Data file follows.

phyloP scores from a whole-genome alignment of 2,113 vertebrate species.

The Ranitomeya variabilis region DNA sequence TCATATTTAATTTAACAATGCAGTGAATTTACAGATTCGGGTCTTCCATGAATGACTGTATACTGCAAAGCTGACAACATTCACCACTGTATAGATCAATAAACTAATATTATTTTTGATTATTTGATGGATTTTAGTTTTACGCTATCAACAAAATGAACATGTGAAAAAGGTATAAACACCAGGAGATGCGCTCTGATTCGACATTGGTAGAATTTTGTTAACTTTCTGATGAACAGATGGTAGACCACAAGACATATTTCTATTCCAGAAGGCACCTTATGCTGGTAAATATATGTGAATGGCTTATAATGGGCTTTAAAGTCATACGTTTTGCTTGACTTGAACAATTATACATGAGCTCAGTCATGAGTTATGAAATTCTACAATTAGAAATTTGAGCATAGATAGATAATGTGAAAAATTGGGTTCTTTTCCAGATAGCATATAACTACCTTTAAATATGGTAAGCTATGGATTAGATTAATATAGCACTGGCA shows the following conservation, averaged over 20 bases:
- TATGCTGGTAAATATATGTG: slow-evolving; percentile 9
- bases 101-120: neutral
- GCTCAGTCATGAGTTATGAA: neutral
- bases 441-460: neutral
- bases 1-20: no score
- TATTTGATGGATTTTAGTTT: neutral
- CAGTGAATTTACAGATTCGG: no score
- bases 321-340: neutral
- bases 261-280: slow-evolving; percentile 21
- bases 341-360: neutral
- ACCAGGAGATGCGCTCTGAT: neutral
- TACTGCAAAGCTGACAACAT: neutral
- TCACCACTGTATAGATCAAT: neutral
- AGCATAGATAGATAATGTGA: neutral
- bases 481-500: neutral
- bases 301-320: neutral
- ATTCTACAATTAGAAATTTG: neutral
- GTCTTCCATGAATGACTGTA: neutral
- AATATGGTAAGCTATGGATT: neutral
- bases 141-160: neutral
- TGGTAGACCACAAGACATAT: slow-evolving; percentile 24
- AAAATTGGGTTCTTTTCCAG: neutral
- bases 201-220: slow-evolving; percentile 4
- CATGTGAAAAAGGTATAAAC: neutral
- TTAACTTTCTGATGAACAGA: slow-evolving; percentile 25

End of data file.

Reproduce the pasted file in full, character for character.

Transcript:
phyloP scores from a whole-genome alignment of 2,113 vertebrate species.

The Ranitomeya variabilis region DNA sequence TCATATTTAATTTAACAATGCAGTGAATTTACAGATTCGGGTCTTCCATGAATGACTGTATACTGCAAAGCTGACAACATTCACCACTGTATAGATCAATAAACTAATATTATTTTTGATTATTTGATGGATTTTAGTTTTACGCTATCAACAAAATGAACATGTGAAAAAGGTATAAACACCAGGAGATGCGCTCTGATTCGACATTGGTAGAATTTTGTTAACTTTCTGATGAACAGATGGTAGACCACAAGACATATTTCTATTCCAGAAGGCACCTTATGCTGGTAAATATATGTGAATGGCTTATAATGGGCTTTAAAGTCATACGTTTTGCTTGACTTGAACAATTATACATGAGCTCAGTCATGAGTTATGAAATTCTACAATTAGAAATTTGAGCATAGATAGATAATGTGAAAAATTGGGTTCTTTTCCAGATAGCATATAACTACCTTTAAATATGGTAAGCTATGGATTAGATTAATATAGCACTGGCA shows the following conservation, averaged over 20 bases:
- TATGCTGGTAAATATATGTG: slow-evolving; percentile 9
- bases 101-120: neutral
- GCTCAGTCATGAGTTATGAA: neutral
- bases 441-460: neutral
- bases 1-20: no score
- TATTTGATGGATTTTAGTTT: neutral
- CAGTGAATTTACAGATTCGG: no score
- bases 321-340: neutral
- bases 261-280: slow-evolving; percentile 21
- bases 341-360: neutral
- ACCAGGAGATGCGCTCTGAT: neutral
- TACTGCAAAGCTGACAACAT: neutral
- TCACCACTGTATAGATCAAT: neutral
- AGCATAGATAGATAATGTGA: neutral
- bases 481-500: neutral
- bases 301-320: neutral
- ATTCTACAATTAGAAATTTG: neutral
- GTCTTCCATGAATGACTGTA: neutral
- AATATGGTAAGCTATGGATT: neutral
- bases 141-160: neutral
- TGGTAGACCACAAGACATAT: slow-evolving; percentile 24
- AAAATTGGGTTCTTTTCCAG: neutral
- bases 201-220: slow-evolving; percentile 4
- CATGTGAAAAAGGTATAAAC: neutral
- TTAACTTTCTGATGAACAGA: slow-evolving; percentile 25